Chair for My Mother
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Chair for My Mother

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Description

After a fire destroys their home and possessions, Rose, her mother, and grandmother save and save until they can afford to buy one big, comfortable chair that all three of them can enjoy.

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Product details

  • Paperback | 30 pages
  • 196 x 246 x 6mm | 140.61g
  • HarperCollins Publishers Inc
  • WILLIAM MORROW
  • New York, NY, United States
  • English
  • New edition
  • New edition
  • colour illustrations
  • 0688040748
  • 9780688040741
  • 24,254

Back cover copy

After a fire destroys their home and possessions, Rosa, her mother, and grandmother save and save until they can afford to buy one big, comfortable chair that all three of them can enjoy.After their home is destroyed by a fire, Rosa, her mother and grandmother save their coins to buy a really comfortable chair for all to enjoy. "A superbly conceived picture book expressing the joyful spirit of a loving family."--Horn Book.

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Review Text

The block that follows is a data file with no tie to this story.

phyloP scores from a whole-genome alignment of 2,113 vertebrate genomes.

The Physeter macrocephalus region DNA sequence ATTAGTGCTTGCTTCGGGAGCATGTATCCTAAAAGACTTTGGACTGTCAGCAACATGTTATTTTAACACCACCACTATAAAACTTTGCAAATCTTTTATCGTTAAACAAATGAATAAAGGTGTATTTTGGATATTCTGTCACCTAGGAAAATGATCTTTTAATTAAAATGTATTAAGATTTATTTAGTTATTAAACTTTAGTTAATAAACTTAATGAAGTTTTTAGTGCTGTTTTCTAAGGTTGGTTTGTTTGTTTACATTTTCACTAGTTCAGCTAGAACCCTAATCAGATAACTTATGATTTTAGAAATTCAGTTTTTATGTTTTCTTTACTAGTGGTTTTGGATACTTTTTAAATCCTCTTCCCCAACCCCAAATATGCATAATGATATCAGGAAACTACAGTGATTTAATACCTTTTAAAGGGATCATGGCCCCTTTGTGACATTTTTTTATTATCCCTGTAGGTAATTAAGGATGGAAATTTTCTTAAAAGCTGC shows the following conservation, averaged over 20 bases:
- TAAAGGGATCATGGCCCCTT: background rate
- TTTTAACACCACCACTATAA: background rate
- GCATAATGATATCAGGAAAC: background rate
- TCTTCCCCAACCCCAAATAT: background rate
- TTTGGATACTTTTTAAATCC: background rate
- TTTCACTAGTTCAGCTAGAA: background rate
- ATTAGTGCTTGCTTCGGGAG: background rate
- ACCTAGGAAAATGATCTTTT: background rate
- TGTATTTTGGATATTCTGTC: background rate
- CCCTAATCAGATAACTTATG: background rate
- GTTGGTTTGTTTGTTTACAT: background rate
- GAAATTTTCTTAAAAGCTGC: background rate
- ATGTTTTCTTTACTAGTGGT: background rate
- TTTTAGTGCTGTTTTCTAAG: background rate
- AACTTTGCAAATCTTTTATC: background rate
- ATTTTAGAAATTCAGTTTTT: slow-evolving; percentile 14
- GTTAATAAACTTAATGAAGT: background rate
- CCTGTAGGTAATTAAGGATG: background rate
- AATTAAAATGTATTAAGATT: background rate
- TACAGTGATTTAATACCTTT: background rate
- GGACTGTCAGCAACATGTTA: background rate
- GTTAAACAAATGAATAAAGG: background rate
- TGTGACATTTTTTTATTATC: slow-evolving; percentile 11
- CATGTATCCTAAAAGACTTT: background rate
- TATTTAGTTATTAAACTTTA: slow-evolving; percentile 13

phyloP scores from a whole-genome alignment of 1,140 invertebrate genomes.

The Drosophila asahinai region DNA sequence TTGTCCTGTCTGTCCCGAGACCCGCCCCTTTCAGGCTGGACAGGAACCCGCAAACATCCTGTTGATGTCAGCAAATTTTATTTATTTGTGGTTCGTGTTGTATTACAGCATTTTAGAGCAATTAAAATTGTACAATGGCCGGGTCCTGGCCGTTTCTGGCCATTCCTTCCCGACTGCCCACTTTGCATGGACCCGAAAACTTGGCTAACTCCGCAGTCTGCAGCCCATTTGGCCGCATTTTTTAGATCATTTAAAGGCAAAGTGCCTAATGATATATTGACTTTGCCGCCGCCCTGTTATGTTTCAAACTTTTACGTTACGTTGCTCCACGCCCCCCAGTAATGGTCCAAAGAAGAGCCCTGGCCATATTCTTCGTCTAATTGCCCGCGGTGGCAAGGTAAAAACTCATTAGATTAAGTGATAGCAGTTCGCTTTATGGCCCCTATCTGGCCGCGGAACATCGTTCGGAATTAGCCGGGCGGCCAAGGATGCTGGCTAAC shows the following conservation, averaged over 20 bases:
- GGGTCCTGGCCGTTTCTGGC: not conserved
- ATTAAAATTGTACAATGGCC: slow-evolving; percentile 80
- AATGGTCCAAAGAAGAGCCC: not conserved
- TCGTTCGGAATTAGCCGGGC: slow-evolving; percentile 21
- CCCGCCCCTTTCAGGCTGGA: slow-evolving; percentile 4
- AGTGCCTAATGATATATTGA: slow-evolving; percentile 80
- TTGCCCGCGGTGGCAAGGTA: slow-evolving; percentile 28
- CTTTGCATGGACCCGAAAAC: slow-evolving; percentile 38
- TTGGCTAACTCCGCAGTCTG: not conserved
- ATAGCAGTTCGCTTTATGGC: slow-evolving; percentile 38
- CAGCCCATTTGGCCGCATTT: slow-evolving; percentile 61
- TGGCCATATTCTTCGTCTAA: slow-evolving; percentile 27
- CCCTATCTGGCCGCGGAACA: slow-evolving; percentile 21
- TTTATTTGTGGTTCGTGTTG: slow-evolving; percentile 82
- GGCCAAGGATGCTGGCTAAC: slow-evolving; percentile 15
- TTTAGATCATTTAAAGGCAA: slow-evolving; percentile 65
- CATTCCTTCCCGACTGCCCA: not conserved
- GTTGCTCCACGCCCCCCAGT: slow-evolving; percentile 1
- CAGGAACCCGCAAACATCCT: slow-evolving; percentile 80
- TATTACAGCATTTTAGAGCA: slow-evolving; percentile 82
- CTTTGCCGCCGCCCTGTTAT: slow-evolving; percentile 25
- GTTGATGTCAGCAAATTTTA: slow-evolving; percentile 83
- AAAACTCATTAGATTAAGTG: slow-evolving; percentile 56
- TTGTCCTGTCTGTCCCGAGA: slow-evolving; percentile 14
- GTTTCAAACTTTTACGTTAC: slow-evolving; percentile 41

A tender knockout - from the author/illustrator of, most recently and auspiciously, Three Days on a River in a Red Canoe. "My mother works as a waitress in the Blue Tile Diner," the little-girl narrator begins - and to the accompaniment of vividly colored, direct, proto-primitive pictures, the real-life-like story comes out. At home is a glass jar, into which goes all Mama's change from tips and the money Grandma saves whenever she gets a bargain at the market. "When we can't get a single other coin into the jar, we are going to take out all the money and go and buy a chair. . . . A wonderful, beautiful, fat, soft armchair." This is because - we see it as she tells it - all the family's furniture burned up in a fire; and though neighbors and friends and relatives brought replacements (a buttercup-and-spring-green spread to contrast with the charred gray gloom just preceding), "we still have no sofas and no big chairs." Only straight, hard kitchen chairs. Then the jar is full; the coins are rolled in paper wrappers, and exchanged for bills; and "Mama and Grandma and I" go shopping for the chair. This last sequence is a glory: Grandma feeling like Goldilocks, trying out all the chairs; the very rose-covered chair "we were all dreaming of," plump in the middle of the floor; the little girl and her mother, snuggled in it together. . . and she can reach right up "and turn out the light if I fall asleep in her lap." It's rare to find so much vitality, spontaneity, and depth of feeling in such a simple, young book. (Kirkus Reviews)

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